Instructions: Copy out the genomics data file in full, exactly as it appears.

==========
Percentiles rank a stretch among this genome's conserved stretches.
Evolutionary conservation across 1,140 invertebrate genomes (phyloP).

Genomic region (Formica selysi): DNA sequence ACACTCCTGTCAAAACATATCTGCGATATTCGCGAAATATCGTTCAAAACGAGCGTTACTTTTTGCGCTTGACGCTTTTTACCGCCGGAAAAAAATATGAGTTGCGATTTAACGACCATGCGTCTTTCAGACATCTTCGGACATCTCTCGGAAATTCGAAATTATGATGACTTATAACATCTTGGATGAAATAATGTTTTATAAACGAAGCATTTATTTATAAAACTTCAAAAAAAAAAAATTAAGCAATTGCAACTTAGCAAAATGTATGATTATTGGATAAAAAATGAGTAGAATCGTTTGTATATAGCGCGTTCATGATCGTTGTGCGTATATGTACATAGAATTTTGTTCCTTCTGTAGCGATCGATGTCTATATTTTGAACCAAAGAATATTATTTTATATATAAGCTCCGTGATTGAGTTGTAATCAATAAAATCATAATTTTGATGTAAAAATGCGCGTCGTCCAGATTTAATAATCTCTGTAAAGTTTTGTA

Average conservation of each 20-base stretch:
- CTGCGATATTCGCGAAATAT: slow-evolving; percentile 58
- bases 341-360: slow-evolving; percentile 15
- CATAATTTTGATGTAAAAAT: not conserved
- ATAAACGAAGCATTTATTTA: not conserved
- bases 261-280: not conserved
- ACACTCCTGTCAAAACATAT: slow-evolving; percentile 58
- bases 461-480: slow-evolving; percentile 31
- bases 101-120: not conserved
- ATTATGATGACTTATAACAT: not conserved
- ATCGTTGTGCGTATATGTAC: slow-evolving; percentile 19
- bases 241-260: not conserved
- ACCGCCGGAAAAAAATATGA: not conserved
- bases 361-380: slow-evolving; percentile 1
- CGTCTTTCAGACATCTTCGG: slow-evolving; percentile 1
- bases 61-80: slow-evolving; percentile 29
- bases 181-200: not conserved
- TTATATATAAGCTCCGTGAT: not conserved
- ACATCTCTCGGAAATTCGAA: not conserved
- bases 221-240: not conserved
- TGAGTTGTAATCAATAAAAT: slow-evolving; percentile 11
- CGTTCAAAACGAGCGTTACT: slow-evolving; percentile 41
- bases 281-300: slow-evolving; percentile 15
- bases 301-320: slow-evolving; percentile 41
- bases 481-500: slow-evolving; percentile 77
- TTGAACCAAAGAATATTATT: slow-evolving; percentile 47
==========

Percentiles rank a stretch among this genome's conserved stretches.
Evolutionary conservation across 1,140 invertebrate genomes (phyloP).

Genomic region (Formica selysi): DNA sequence ACACTCCTGTCAAAACATATCTGCGATATTCGCGAAATATCGTTCAAAACGAGCGTTACTTTTTGCGCTTGACGCTTTTTACCGCCGGAAAAAAATATGAGTTGCGATTTAACGACCATGCGTCTTTCAGACATCTTCGGACATCTCTCGGAAATTCGAAATTATGATGACTTATAACATCTTGGATGAAATAATGTTTTATAAACGAAGCATTTATTTATAAAACTTCAAAAAAAAAAAATTAAGCAATTGCAACTTAGCAAAATGTATGATTATTGGATAAAAAATGAGTAGAATCGTTTGTATATAGCGCGTTCATGATCGTTGTGCGTATATGTACATAGAATTTTGTTCCTTCTGTAGCGATCGATGTCTATATTTTGAACCAAAGAATATTATTTTATATATAAGCTCCGTGATTGAGTTGTAATCAATAAAATCATAATTTTGATGTAAAAATGCGCGTCGTCCAGATTTAATAATCTCTGTAAAGTTTTGTA

Average conservation of each 20-base stretch:
- CTGCGATATTCGCGAAATAT: slow-evolving; percentile 58
- bases 341-360: slow-evolving; percentile 15
- CATAATTTTGATGTAAAAAT: not conserved
- ATAAACGAAGCATTTATTTA: not conserved
- bases 261-280: not conserved
- ACACTCCTGTCAAAACATAT: slow-evolving; percentile 58
- bases 461-480: slow-evolving; percentile 31
- bases 101-120: not conserved
- ATTATGATGACTTATAACAT: not conserved
- ATCGTTGTGCGTATATGTAC: slow-evolving; percentile 19
- bases 241-260: not conserved
- ACCGCCGGAAAAAAATATGA: not conserved
- bases 361-380: slow-evolving; percentile 1
- CGTCTTTCAGACATCTTCGG: slow-evolving; percentile 1
- bases 61-80: slow-evolving; percentile 29
- bases 181-200: not conserved
- TTATATATAAGCTCCGTGAT: not conserved
- ACATCTCTCGGAAATTCGAA: not conserved
- bases 221-240: not conserved
- TGAGTTGTAATCAATAAAAT: slow-evolving; percentile 11
- CGTTCAAAACGAGCGTTACT: slow-evolving; percentile 41
- bases 281-300: slow-evolving; percentile 15
- bases 301-320: slow-evolving; percentile 41
- bases 481-500: slow-evolving; percentile 77
- TTGAACCAAAGAATATTATT: slow-evolving; percentile 47